Stocks paying dividends would normally decline by an amount equal to the dividends paid during ex-dividend day, the final trading day when owning the stock entitles the holder to the dividends payable. As such, receiving the dividends merely create a net zero situation if the stock pays out dividends immediately following ex-dividend day. To make matters worse, some stocks pay out dividends days or weeks after ex-dividend day, exposing the owner of the stock to significant downside risk of owning the stock. In order to receive the benefits of receiving the dividends without any of the downside risk of holding the stock, the stock position must be hedged. This is done by buying in the money put options with extrinsic value significantly lower than the dividends receivable to protect the stock from downside risk. As long as the cost of hedging is lower than the dividends received, a risk-free profit situation arises.

The problem with dividend arbitrage, like all arbitrage strategies, is that arbitrage conditions rarely exist long enough for most retail options traders to identify and take advantage of. In the case of dividend arbitrage, the situation where the cost of hedging (extrinsic value of put options + commissions) is lower than the dividends receivable is very rare because the dividends payable would have been announced many weeks prior to ex-dividend day which would then be priced into its put options, typically increasing their extrinsic value beyond the dividends receivable.

When To Use Dividend Arbitrage?

Just before a dividend paying stock’s ex-dividend day. The cost of hedging must be significantly lower than the dividend that is expected to be declared. Dividend arbitrage opportunity exists when expected dividends is more than the extrinsic value of the in the money put options to be bought and commissions involved.

How To Establish Dividend Arbitrage?

Buy Stock + Buy ITM Put

The dividend arbitrage position is then held all the way until dividends are received. Once dividends are received, the put options are exercised and the stock is sold at the strike price of the put options at no loss except for the extrinsic value of the put options paid. Profit is made on the difference between the dividends recieved and extrinsic value of put options bought.

Dividend Arbitrage Example :

Assuming XYZ company’s shares are trading at $51 and its March $55 Put is trading at $4.50 and its dividends payable is $1.00 per share.

Buy 100 shares of XYZ stocks and Buy to open 1 contract of March $55 Put.

Net debit = ($51 x 100) + ($4.50 x 100) = $5,550

Dividends of $1.00 per share is received for a total of $100 and then put options are exercised and the stock are sold for $5,500 at the strike price of the put options.

Since you made $100 on the dividends received and lost $50 ($5,550 – $5,500) on exercising the put options (which is the extrinsic value of the put options), a risk-free profit of $100 – $50 = $50 arises.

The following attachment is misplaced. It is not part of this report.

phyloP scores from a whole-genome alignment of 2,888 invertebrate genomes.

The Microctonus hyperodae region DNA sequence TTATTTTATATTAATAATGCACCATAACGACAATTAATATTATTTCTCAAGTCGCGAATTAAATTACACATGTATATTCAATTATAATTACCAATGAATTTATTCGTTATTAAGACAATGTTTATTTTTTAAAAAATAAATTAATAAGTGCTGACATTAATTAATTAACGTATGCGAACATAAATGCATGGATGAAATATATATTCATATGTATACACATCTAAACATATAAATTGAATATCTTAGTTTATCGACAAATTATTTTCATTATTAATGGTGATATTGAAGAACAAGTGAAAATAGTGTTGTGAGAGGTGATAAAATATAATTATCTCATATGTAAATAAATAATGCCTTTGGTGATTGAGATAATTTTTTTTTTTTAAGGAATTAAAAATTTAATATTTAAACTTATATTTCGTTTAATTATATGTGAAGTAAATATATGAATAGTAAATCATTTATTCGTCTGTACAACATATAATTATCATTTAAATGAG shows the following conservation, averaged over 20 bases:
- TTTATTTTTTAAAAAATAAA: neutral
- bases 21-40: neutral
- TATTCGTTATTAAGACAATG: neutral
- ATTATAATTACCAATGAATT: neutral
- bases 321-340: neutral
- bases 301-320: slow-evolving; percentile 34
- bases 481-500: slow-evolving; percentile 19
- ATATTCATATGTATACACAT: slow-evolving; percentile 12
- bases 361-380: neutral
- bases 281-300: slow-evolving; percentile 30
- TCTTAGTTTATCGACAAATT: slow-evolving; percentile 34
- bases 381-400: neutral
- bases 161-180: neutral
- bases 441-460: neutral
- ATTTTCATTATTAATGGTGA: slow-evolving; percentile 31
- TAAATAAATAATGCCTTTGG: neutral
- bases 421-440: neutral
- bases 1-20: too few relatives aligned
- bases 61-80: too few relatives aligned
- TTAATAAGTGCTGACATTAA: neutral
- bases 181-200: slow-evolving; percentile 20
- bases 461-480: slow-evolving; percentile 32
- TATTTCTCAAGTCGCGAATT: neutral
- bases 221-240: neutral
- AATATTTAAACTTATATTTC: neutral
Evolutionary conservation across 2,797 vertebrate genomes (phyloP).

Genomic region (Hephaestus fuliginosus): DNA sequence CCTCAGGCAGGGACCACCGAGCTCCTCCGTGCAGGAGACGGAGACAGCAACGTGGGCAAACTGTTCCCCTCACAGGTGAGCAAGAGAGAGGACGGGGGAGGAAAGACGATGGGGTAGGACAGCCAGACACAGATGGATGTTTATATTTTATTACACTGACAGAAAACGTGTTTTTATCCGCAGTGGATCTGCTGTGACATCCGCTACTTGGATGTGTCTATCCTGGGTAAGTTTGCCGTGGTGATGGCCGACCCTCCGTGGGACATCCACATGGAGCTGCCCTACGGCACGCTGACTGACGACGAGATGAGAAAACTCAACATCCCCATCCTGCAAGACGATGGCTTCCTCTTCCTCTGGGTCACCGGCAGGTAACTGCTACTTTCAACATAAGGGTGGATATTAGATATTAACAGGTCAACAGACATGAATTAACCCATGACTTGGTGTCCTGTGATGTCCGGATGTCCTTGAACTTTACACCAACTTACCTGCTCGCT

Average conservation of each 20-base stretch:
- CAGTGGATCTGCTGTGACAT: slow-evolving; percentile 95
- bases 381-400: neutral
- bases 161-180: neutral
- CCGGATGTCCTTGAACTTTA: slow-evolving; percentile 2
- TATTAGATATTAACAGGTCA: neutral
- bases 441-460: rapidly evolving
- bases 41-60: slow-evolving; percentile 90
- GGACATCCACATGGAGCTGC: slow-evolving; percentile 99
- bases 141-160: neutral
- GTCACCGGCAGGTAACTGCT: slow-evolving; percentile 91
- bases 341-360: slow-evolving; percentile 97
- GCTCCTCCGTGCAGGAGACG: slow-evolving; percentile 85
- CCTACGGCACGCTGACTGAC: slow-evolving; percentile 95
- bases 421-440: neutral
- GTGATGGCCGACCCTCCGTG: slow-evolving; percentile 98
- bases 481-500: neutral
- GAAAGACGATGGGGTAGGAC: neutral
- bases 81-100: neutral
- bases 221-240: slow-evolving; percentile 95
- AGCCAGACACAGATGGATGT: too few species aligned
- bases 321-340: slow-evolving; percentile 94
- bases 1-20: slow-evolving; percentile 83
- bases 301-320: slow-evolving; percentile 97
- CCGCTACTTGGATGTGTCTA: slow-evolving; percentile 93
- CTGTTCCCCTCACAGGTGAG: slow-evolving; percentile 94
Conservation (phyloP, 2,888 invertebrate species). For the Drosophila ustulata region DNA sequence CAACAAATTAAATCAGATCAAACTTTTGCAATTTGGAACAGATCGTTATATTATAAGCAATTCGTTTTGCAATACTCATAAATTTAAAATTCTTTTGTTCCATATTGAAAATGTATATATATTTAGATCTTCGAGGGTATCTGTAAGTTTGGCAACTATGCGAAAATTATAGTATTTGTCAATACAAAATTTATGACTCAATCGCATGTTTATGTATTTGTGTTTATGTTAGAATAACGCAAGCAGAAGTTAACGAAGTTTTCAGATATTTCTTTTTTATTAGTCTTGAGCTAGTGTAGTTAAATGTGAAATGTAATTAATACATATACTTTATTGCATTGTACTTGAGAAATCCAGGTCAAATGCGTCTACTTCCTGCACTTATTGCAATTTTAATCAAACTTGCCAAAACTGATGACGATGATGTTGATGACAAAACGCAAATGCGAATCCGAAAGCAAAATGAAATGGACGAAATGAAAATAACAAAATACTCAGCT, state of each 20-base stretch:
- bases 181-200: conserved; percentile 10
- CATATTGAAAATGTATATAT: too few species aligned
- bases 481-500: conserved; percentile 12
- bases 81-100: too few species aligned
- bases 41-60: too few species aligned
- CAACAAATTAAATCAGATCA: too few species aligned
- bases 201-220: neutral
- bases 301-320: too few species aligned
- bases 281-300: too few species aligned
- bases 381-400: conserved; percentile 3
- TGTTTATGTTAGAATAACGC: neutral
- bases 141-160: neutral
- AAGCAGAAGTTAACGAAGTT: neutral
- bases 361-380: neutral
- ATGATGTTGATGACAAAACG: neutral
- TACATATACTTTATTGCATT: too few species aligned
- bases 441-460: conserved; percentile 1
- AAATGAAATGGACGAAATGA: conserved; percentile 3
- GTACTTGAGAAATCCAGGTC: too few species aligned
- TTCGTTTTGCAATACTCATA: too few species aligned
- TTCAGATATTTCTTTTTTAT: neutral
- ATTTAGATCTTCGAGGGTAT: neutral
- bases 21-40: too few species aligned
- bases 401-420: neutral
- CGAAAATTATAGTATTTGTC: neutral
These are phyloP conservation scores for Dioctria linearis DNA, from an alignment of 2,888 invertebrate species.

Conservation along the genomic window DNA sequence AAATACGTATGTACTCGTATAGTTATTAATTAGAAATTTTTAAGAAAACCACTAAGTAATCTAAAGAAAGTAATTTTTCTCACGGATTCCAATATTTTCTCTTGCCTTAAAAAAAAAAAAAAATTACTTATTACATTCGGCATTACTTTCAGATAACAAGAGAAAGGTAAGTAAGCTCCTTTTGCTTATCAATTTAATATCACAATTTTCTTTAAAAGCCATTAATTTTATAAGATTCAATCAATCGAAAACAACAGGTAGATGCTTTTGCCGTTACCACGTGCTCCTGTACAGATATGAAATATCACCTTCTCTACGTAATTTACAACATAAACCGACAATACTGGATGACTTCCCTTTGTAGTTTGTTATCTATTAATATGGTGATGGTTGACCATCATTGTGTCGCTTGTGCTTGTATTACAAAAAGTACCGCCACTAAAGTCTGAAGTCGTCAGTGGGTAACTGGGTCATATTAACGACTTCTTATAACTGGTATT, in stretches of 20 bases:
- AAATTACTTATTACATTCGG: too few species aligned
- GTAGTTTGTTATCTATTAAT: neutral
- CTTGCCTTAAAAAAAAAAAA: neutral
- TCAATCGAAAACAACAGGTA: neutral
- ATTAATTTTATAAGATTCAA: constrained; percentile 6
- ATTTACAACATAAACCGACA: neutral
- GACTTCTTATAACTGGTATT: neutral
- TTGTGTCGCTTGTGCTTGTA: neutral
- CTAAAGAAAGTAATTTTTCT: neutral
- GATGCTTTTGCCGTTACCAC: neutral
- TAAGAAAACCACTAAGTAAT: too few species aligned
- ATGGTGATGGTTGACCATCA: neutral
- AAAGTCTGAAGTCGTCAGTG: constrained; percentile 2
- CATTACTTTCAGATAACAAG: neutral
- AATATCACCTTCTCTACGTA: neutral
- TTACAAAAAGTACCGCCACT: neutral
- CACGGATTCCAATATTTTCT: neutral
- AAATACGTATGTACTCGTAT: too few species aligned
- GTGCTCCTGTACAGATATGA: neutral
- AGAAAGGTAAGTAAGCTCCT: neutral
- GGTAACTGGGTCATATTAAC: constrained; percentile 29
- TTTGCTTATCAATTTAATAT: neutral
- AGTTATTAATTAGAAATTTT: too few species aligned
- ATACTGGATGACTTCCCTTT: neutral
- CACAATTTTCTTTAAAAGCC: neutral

What Happens If The Stock Drops By the Time Dividends Are Received?
The in the money put options made sure that even if the stock should make a dramatic decline during the wait for dividends to be paid, no loss would be made on the decline in stock price due to the right to sell the stock at the strike price of the put options.

What Happens If The Stock Rallies By the Time Dividends Are Received?
Should the stock make a dramatic rally in price by the time the dividends are recieved, additional profits may arise. This only happens when the stock rallies significantly above the strike price of the put options bought.

Dividend Arbitrage Example 2:

Assuming XYZ stock in the example above rallies to $100 by the time dividends are recieved and the March55Put declined in value to $0.05.

Profit = (dividends received + gain in stock) – Loss in put options.

Profit = ($100 + [$10,000 – $5,100]) – ($450 – $5) = $5000 – $445 = $4,555

Profit Potential Of Dividend Arbitrage

A properly executed Dividend Arbitrage has zero chance of a loss. Arbitrage profit occurs when the stock remains below the strike price of the put options bought by the time dividends are received and additional profits may arise if the stock rallies strongly above the strike price of the put options bought.

Profit Calculation of Dividend Arbitrage :

Arbitrage Profit = Dividends – (Extrinsic Value of Put + Commissions)
(When stock remains below strike price)

Risk / Reward of Protective Puts:

Upside Maximum Profit: Unlimited
(When the underlying stock breaks out strongly to upside)

Maximum Loss: No Loss Possible

Advantages of Dividend Arbitrage

:: Able to obtain risk-free profits.

Disadvantages of Dividend Arbitrage

:: Dividend Arbitrage opportunities are extremely hard to spot as price discrepancies are filled very quickly.

:: High broker commissions makes Dividend Arbitrage difficult or plain impossible for amateur trader.

Best Binary Options Brokers 2020:
  • Binarium
    Binarium

    Best Binary Options Broker 2020!
    Good Choice for Beginners!
    Free Trading Education, Free Demo Account!
    Get a Sign-Up Bonus Now!

  • Binomo
    Binomo

    2nd in our ranking!

Like this post? Please share to your friends:
How To Start Binary Options Trading 2020
Leave a Reply

;-) :| :x :twisted: :smile: :shock: :sad: :roll: :razz: :oops: :o :mrgreen: :lol: :idea: :grin: :evil: :cry: :cool: :arrow: :???: :?: :!: